*TUSKY: (rhubarb). Our staple diet.

The 61,62,63,64 bus routes.

ROCKING HORSE: Rocking Horse was a bit before my time but those older than I remember him as a policeman with a rocking gate who had his beat in our area. This was at a time when gambling was frowned upon. ‘Pitch and toss schools’ of which there were many in the area were illegal. Rocking Horse would try to catch the culprits but the neighbourhood was friendly and would allow culprits to run into their houses and out the back door, if there was one. He was old school policeman and warmed to the locals by administrating a cuff behind the ear rather than to arrest.

REG PARKS: (Mr Universe) lived in the Saville’s.

*SOUTH ACCOMMODATION ROAD SUSPENSION BRIDGE: with its great, bowed, green, parapet that Jimmy Thrush daringly crossed on his bogey.

MR SHAW: Scary manager at York Road Baths.

DOLPHUS: The park ranger on east End Park in the 1940s.

MULLIGAN’S MANSIONS:  (Bridgefield Place)

*THE OLD PRIMAY SCHOOLS; Hilda’s, Mary’s Vicky, Ellerby, South Accomm, All Saints Saville Green, Charles’s, East End Park Special School. York Road board School, the Bombed out Richmond Hill School. All with their teachers good and bad.

*THE NAVVY: our dangerous playground

*THE PUBS: Gone but not forgotten: Cross Green, Bridgefield, Black Dog, Fish Hut, Waterloo, Prospect, Slip, Hampton, Shepherd, Yew Tree, Spring Close, Cavalier, Shaftsbury and Dog and Gun.

*HARRY: Waiter extraordinaire at the slip, He would come waltzing through a busy concert room balancing a tray of seven or eight pint glasses on a tray above his head without spilling a drop and he would have already calculated the note you were going to give him and have the correct change already worked out and ready in his top pocket.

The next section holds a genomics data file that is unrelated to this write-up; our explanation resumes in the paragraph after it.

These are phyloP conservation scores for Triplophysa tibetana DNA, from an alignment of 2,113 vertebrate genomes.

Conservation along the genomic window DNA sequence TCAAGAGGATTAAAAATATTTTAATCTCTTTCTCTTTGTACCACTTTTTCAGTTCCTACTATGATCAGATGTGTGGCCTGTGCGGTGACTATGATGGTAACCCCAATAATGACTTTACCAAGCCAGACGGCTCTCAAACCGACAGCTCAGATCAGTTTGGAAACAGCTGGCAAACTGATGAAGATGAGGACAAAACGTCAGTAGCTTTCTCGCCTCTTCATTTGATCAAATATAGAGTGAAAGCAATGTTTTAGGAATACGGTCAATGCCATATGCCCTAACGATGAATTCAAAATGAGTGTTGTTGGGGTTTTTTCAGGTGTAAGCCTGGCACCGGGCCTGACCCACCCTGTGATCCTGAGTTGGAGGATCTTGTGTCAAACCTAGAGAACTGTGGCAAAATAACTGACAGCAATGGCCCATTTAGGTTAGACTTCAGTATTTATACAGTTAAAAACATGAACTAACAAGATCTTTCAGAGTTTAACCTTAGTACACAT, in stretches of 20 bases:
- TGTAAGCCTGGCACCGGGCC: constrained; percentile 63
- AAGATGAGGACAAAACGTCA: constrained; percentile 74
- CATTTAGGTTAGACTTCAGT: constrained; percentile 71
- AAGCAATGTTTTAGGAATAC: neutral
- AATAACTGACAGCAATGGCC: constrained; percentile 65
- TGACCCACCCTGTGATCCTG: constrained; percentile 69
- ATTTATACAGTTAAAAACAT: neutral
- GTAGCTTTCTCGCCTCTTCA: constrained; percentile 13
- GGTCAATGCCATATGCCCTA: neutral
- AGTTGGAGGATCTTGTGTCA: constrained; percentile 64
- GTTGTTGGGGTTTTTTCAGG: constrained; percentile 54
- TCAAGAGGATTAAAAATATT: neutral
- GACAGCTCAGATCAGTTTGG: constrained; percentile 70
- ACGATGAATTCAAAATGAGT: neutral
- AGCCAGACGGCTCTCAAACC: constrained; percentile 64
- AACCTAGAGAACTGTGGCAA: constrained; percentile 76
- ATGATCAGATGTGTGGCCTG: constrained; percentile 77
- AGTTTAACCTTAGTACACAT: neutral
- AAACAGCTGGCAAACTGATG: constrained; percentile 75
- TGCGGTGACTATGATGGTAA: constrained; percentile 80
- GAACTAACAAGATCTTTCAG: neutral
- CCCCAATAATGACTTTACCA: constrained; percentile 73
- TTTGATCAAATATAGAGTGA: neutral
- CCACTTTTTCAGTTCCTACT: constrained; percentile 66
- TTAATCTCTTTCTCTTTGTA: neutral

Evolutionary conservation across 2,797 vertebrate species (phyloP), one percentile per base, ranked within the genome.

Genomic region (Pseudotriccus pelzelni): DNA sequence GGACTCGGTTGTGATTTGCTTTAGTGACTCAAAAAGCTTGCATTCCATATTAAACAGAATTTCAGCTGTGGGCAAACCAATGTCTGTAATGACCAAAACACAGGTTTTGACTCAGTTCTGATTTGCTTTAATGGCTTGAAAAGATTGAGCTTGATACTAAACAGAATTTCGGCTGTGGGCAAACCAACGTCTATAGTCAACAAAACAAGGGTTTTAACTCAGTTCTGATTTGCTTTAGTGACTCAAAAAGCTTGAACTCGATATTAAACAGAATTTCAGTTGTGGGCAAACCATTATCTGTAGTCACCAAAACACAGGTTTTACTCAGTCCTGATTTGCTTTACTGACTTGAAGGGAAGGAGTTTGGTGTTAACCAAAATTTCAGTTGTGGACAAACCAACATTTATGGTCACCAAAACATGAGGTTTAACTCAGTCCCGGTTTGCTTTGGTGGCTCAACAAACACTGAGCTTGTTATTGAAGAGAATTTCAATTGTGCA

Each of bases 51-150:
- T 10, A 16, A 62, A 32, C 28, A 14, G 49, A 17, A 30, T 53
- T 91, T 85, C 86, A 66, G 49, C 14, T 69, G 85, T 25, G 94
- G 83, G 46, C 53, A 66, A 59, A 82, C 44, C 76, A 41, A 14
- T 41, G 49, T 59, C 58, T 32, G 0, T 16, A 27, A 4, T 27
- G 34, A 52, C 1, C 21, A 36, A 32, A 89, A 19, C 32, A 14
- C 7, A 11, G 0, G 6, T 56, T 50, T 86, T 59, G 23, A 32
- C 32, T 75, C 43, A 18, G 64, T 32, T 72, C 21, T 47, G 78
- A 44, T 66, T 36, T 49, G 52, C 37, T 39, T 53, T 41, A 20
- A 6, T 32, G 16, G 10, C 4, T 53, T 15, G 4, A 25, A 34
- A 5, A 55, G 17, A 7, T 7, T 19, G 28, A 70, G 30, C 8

*AGNES LOGAN STEWART: (Mother Agnes) opened St Saviour’s Institute a school and home for girls from dysfunctional families in Knostrop in 1872 and staffed it with sisters in holy orders. She wasn’t in holy orders herself but wore the dress of one. She was a woman of private means and boundless energy and also opened the St Hilda’s School for boys in Cross Green Lane, all from her own funds.

RED ROAD AND BLACK ROAD: Portals to adventure.

*EAST END PARK: Happily spruced up and still with us

*SNAKEY LANE: One pitch now instead of the two we had but it’s a good ‘un.

CHARLIE ATHA: Had a bicycle repair shop near the Princess Cinema. He could just about build your bike up from a single spoke but you had to catch him when he wasn’t in the Shepherd pub.

THE CHURCHES AND CHAPELS: St Hilda’s, St Mary’s, All Saints, St Saviours, St Patricks, New Bourne Chapel, Richmond Hill Chapel, Zion Chapel and others long time closed with their great incumbents that looked after our wellbeing and tried to keep us on the straight and narrow. Lots attended then, few now.